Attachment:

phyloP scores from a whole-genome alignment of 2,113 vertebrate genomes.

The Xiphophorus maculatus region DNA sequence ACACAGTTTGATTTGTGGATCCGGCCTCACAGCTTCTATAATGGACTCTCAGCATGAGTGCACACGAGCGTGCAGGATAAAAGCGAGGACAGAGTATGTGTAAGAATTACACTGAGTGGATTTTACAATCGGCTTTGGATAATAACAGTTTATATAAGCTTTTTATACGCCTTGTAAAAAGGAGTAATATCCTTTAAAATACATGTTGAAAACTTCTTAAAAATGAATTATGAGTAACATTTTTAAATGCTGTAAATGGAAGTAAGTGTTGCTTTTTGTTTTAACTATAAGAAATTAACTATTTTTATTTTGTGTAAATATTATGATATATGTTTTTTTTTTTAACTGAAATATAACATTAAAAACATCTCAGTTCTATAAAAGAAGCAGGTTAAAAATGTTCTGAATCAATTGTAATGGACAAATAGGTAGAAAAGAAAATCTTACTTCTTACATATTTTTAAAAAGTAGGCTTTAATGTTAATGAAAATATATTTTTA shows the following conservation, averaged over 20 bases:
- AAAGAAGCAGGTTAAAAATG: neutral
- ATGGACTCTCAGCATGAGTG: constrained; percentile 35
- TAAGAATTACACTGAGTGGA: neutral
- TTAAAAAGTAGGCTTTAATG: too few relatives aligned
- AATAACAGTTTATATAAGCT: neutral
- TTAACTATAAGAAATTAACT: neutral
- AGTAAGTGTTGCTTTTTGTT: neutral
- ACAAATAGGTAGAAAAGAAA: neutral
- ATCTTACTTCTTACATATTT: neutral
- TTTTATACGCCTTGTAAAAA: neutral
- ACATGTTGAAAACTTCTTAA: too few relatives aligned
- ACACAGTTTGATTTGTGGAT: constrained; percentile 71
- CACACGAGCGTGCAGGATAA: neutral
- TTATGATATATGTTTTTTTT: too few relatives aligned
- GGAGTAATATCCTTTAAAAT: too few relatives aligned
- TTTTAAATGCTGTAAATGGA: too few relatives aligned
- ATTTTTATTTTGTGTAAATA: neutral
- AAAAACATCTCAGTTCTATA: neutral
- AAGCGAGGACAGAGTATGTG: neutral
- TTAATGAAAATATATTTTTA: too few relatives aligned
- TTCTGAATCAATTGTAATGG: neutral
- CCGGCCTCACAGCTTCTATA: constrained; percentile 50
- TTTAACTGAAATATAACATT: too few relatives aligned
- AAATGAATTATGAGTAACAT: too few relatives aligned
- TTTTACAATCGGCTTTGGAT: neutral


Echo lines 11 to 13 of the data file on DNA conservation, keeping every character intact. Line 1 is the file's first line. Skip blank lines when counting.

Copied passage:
- ATCTTACTTCTTACATATTT: neutral
- TTTTATACGCCTTGTAAAAA: neutral
- ACATGTTGAAAACTTCTTAA: too few relatives aligned